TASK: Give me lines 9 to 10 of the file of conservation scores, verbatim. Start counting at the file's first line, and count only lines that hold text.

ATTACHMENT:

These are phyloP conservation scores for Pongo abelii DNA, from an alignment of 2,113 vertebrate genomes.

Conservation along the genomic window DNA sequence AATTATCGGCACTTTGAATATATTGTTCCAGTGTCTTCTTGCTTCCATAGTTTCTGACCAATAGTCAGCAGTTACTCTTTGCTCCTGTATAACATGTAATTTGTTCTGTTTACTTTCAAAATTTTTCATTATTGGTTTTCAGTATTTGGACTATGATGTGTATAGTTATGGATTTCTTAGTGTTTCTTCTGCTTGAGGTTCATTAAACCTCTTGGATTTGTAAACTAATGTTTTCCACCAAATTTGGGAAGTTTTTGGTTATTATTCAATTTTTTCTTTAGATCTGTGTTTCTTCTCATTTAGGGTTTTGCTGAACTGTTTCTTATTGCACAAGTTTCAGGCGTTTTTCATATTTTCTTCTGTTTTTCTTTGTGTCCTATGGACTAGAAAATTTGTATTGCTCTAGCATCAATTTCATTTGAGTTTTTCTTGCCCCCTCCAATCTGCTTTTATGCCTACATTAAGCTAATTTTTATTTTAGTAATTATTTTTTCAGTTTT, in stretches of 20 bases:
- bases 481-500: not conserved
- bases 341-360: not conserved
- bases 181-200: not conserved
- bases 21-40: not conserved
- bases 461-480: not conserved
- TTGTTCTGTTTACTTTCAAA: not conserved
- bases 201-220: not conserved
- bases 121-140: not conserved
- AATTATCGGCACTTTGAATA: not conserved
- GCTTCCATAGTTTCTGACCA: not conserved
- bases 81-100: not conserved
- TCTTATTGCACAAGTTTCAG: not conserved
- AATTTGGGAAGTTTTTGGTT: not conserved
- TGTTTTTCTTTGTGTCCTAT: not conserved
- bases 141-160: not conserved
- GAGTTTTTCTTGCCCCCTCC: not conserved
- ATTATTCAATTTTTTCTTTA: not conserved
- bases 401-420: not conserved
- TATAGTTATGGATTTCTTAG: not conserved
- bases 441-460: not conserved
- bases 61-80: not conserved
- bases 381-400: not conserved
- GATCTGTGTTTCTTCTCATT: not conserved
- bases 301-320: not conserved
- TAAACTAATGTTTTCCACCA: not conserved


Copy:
- bases 201-220: not conserved
- bases 121-140: not conserved